I made a banjo out of an old tambourine, some cheap soft wood, some metal I found on the road, a few nuts, bolts and screws, and some used classical guitar strings.
As you can see from the photos, I'm not a carpenter or a luthier. I've made lots of instruments and they are of varying quality. With this banjo I wanted to make something as cheaply and quickly as possible, cutting all corners I could, without really caring too much about the result. It took me three or four fairly relaxed afternoons.
Actually I've got a very nice mastertone-style banjo, but old clawhammer music never sounded quite right on it. I've always wanted a fretless, but those for sale are really expensive and it seems that all the old players made their own out of whatever was available.
The recordings have only been trimmed and normalised, so it's a fairly good impression of what the banjo sounds like. It is very very quiet in real life, though.
Here are some tunes. I'm playing in the clawhammer style.
Old Jack Gillie
Cluck Old Hen
Old Joe Clarke
Well, the summer is coming in Hiroshima and the weather is getting hotter and more humid. I started playing the banjo a few days ago and realised that the head had gone totally flaccid. Without any tensioning mechanism in place, it was looking like the banjo would be a strictly seasonal thing.
Not to worry, though, as there are plenty of examples of "cookie tin banjos" on the internet, and very amusing and lo-fi they are too. I generally don't need much of an excuse to buy biscuits, so I went to "Yamaya - World Liquor System" (an import ahop) and, after assessing both tin resonance and chocolate content, selected some nice Danish cookies.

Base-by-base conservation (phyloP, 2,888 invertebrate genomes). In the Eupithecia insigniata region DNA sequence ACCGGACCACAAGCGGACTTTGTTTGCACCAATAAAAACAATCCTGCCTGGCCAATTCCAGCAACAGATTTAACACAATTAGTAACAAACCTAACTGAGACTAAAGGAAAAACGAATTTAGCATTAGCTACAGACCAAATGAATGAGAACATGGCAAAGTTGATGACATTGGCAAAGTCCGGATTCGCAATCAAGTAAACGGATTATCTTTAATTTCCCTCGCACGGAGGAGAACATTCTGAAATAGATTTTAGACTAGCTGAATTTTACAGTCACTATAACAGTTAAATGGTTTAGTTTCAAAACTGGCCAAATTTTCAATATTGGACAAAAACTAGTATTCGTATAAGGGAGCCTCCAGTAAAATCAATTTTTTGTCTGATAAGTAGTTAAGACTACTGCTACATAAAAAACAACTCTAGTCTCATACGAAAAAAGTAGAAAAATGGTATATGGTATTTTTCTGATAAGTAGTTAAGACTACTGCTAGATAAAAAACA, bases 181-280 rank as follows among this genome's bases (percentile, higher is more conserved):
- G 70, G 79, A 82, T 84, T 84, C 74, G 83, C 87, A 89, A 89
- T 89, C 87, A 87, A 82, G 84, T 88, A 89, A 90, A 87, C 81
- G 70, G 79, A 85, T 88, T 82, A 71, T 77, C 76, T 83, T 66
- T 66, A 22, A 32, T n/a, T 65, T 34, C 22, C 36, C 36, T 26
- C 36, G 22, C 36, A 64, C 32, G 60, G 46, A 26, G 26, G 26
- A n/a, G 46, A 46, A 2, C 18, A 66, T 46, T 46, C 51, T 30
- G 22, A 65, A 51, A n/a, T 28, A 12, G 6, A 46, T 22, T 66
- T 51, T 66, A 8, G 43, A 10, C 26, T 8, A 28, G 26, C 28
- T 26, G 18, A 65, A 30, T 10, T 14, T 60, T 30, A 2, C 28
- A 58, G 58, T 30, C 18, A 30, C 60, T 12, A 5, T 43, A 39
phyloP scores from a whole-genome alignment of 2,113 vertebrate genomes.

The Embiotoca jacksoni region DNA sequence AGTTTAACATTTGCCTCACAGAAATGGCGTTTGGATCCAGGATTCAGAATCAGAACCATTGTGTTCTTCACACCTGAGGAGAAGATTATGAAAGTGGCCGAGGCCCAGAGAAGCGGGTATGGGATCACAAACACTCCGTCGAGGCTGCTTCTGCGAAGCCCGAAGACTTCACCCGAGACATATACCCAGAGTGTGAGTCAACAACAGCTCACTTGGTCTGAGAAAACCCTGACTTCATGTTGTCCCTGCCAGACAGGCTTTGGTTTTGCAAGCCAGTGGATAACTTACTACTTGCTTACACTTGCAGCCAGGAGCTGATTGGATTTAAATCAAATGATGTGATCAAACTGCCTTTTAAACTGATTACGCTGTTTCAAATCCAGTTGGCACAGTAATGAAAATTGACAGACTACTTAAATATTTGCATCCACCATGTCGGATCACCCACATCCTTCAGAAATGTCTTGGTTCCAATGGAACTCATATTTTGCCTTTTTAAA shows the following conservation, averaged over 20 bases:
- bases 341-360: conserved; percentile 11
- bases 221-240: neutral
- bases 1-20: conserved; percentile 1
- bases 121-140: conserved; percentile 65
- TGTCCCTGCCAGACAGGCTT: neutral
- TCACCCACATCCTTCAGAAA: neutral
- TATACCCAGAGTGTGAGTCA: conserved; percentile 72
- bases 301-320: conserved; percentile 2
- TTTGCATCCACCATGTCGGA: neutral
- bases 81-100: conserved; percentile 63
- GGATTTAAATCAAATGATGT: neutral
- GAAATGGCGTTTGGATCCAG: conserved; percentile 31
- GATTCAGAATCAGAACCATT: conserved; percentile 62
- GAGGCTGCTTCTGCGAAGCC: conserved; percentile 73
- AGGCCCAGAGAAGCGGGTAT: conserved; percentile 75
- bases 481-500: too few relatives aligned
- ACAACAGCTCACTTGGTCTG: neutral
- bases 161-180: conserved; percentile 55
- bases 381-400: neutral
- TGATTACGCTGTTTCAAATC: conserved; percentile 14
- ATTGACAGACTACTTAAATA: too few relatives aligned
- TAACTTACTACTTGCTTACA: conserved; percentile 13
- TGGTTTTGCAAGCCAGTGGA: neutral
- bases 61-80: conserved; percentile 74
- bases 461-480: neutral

Forty-five minutes work with a chisel and a stanley knife later and I'd given the banjo a full body transplant (it seemed a shame to discard the exquisite carving on the neck and headstock). Here are the results:
It sounds a bit odd. It's a little bit like a banjo in the lower register. Higher up it sounds like a steel drum. Chords sound very distorted and perculiar. It sounds a bit better and louder with the lid on the back, but it tends to ping off with a loud clang, so I fixed it with some sticky tape.
Here are some recordings. The first is "Cripple Creek", which I also recorded using the tambourine head (see above). It might be interesting to some listeners as an example of how the biscuit tin compares with a tambourine as a banjo body, all other things being equal (strings, neck etc.).
In my opinion, the more metallic sound lends itself quite well to blues, so here is a blues thing. It's supposed to sound a bit like Ry Cooder on Safe As Milk.
Here is a short sound clip demonstrating how the banjo sounds like a steel drum when played higher up the neck.